tv Bloomberg Daybreak Europe Bloomberg November 2, 2021 2:00am-3:00am EDT
standard chartered third quarter profit soars 44% even as the bank keeps its flat earnings outlook. we speak to the cfo up next. bp numbers. 6:00 a.m. in london, 10:00 a.m. in dia fc. if you take a look at what brooks is saying, this is the narrative. delivery delays everywhere. i follow brooks at the iaf. i suggest you do. it is as tight as take can be 62011, belittle elsewhere. i want to show you the chart that underpins robert brooks'
belief that things are tight in the united states of america. shortages were mentioned 70 times in the beige book. 75% of businesses are experiencing supply shortages. but this is japan back in 2011 and this is the u.s. now. as you can see, it is tight, but it is not global and pervasive. does supply chain rollover? inflation up and over the hill, making the fed's job easier. let's have a look at the equity market. equities are lighter. is that more to do with the fact you have joe manchin potentially blocking joe biden's fiscal stimulus? the best earnings season since 2014. jp morgan says it is too premature. equities will climb the wall of worry. european stocks made record highs.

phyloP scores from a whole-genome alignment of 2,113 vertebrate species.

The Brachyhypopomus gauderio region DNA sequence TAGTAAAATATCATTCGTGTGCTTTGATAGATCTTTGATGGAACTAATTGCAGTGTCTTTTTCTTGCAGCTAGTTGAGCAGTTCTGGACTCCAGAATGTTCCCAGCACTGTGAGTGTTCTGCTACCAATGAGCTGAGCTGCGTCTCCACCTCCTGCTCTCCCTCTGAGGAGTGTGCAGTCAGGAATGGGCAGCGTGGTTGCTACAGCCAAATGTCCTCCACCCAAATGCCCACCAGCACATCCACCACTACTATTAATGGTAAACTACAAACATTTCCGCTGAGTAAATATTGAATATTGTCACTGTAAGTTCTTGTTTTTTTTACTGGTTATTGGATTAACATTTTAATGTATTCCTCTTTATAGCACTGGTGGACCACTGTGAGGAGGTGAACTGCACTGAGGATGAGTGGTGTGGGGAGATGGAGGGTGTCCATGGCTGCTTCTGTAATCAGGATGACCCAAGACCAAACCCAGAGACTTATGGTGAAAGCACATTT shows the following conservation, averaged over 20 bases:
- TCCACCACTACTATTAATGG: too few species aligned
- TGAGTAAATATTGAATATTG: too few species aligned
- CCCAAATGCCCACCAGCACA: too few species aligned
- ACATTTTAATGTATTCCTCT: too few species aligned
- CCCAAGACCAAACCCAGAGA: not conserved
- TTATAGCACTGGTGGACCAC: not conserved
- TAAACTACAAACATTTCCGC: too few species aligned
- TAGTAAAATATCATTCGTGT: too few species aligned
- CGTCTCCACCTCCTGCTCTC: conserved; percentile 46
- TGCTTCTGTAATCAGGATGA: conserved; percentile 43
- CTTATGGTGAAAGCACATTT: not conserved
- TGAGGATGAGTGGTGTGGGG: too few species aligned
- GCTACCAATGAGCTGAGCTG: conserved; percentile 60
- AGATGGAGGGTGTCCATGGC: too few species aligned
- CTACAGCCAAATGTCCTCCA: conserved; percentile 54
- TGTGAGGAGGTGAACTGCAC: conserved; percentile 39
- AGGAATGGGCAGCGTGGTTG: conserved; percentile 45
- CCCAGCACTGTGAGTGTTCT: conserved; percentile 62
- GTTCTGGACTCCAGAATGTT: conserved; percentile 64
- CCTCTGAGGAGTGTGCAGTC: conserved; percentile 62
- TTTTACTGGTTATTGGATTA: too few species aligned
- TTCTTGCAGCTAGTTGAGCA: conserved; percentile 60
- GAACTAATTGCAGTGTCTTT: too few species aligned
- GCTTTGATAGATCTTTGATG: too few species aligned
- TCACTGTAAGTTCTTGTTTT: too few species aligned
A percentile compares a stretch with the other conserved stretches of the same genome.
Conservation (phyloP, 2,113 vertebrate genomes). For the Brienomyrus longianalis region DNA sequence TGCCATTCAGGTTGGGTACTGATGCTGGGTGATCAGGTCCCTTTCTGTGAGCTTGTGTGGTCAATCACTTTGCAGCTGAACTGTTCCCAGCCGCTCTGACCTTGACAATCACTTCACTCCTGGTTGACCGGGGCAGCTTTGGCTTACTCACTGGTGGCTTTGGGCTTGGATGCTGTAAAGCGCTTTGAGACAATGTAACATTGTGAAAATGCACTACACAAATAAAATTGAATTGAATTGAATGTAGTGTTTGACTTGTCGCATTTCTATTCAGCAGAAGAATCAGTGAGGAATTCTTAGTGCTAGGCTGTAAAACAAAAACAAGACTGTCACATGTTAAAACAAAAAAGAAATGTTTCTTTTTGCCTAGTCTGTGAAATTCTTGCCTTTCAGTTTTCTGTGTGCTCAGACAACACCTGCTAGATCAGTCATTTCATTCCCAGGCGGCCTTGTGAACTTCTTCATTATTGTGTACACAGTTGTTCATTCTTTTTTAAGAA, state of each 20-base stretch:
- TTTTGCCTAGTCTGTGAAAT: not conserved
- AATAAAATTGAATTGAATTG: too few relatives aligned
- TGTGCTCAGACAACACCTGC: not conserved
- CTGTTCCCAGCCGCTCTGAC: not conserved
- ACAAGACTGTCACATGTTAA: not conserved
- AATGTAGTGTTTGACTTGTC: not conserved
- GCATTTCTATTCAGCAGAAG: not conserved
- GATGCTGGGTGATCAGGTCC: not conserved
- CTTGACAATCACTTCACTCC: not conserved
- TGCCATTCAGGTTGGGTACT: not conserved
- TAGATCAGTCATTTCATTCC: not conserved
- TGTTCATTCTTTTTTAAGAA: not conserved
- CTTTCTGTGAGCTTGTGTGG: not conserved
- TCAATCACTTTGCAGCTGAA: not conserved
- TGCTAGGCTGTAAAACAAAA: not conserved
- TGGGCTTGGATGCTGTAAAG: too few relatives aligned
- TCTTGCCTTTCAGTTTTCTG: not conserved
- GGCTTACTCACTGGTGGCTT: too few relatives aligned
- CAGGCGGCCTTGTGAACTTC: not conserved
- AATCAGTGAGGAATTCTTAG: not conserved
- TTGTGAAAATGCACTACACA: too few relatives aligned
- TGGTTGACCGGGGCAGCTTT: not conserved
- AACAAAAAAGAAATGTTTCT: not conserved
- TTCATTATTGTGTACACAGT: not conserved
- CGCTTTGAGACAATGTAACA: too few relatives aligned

if you want to belong in europe, aussie dollar down by 0.5%. we are unsure of the timing of rate hikes. it may take some time. there is a bit of a difference between -- and the market. iron ore implodes. crude up. america asks, please sir, can we have more? saudi arabia says no. the reserve bank of australia has bowed some would say to market pressure, signaling they are open to raising rates earlier. i have a problem with this guidance. in the words of the rba, conditions may take some time.
and get the have abandoned yield curve controls. how close are we to rate hikes? the markets is 175 basis points next year. -- the market says 175 basis points next year. where are you? >> nowhere close. there has been a complete overreaction to the markets in australia. throughout the conference, they stressed time and again it is all about wage growth and there is no wage growth in australia. he talked down concerns about core inflation. he is quite sanguine about the supply chain crunch story. a lot of that can be ironed out as people move from buying goods to buying services. there is a headline that they moved away from yield curve control, but recovery is well underway.